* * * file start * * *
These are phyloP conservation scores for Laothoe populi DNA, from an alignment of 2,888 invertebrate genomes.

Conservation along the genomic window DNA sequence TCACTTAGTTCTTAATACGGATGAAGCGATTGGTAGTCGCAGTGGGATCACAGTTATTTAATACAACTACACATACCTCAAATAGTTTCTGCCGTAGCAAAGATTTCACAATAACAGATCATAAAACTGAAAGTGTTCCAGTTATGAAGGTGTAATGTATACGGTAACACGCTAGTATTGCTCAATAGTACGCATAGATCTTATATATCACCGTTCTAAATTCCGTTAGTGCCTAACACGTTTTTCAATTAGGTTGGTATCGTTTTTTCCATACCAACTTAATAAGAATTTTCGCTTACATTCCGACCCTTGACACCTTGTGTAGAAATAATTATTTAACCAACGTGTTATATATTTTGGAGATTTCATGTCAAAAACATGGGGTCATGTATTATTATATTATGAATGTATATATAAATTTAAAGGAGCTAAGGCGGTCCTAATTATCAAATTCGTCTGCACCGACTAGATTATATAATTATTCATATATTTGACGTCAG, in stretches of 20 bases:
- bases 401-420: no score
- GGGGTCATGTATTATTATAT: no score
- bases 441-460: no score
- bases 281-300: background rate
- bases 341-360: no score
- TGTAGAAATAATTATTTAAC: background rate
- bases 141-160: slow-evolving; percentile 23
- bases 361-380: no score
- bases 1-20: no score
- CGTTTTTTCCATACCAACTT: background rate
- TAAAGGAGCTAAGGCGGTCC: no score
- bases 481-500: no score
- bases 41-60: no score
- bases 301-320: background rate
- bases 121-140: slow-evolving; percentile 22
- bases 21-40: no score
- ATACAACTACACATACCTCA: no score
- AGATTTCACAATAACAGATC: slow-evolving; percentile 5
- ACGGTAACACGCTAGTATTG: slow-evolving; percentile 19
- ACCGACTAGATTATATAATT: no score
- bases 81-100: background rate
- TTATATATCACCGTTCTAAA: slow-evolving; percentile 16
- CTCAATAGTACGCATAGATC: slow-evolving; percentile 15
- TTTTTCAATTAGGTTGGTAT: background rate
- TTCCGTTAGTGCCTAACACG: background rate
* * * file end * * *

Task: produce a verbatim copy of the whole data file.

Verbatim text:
These are phyloP conservation scores for Laothoe populi DNA, from an alignment of 2,888 invertebrate genomes.

Conservation along the genomic window DNA sequence TCACTTAGTTCTTAATACGGATGAAGCGATTGGTAGTCGCAGTGGGATCACAGTTATTTAATACAACTACACATACCTCAAATAGTTTCTGCCGTAGCAAAGATTTCACAATAACAGATCATAAAACTGAAAGTGTTCCAGTTATGAAGGTGTAATGTATACGGTAACACGCTAGTATTGCTCAATAGTACGCATAGATCTTATATATCACCGTTCTAAATTCCGTTAGTGCCTAACACGTTTTTCAATTAGGTTGGTATCGTTTTTTCCATACCAACTTAATAAGAATTTTCGCTTACATTCCGACCCTTGACACCTTGTGTAGAAATAATTATTTAACCAACGTGTTATATATTTTGGAGATTTCATGTCAAAAACATGGGGTCATGTATTATTATATTATGAATGTATATATAAATTTAAAGGAGCTAAGGCGGTCCTAATTATCAAATTCGTCTGCACCGACTAGATTATATAATTATTCATATATTTGACGTCAG, in stretches of 20 bases:
- bases 401-420: no score
- GGGGTCATGTATTATTATAT: no score
- bases 441-460: no score
- bases 281-300: background rate
- bases 341-360: no score
- TGTAGAAATAATTATTTAAC: background rate
- bases 141-160: slow-evolving; percentile 23
- bases 361-380: no score
- bases 1-20: no score
- CGTTTTTTCCATACCAACTT: background rate
- TAAAGGAGCTAAGGCGGTCC: no score
- bases 481-500: no score
- bases 41-60: no score
- bases 301-320: background rate
- bases 121-140: slow-evolving; percentile 22
- bases 21-40: no score
- ATACAACTACACATACCTCA: no score
- AGATTTCACAATAACAGATC: slow-evolving; percentile 5
- ACGGTAACACGCTAGTATTG: slow-evolving; percentile 19
- ACCGACTAGATTATATAATT: no score
- bases 81-100: background rate
- TTATATATCACCGTTCTAAA: slow-evolving; percentile 16
- CTCAATAGTACGCATAGATC: slow-evolving; percentile 15
- TTTTTCAATTAGGTTGGTAT: background rate
- TTCCGTTAGTGCCTAACACG: background rate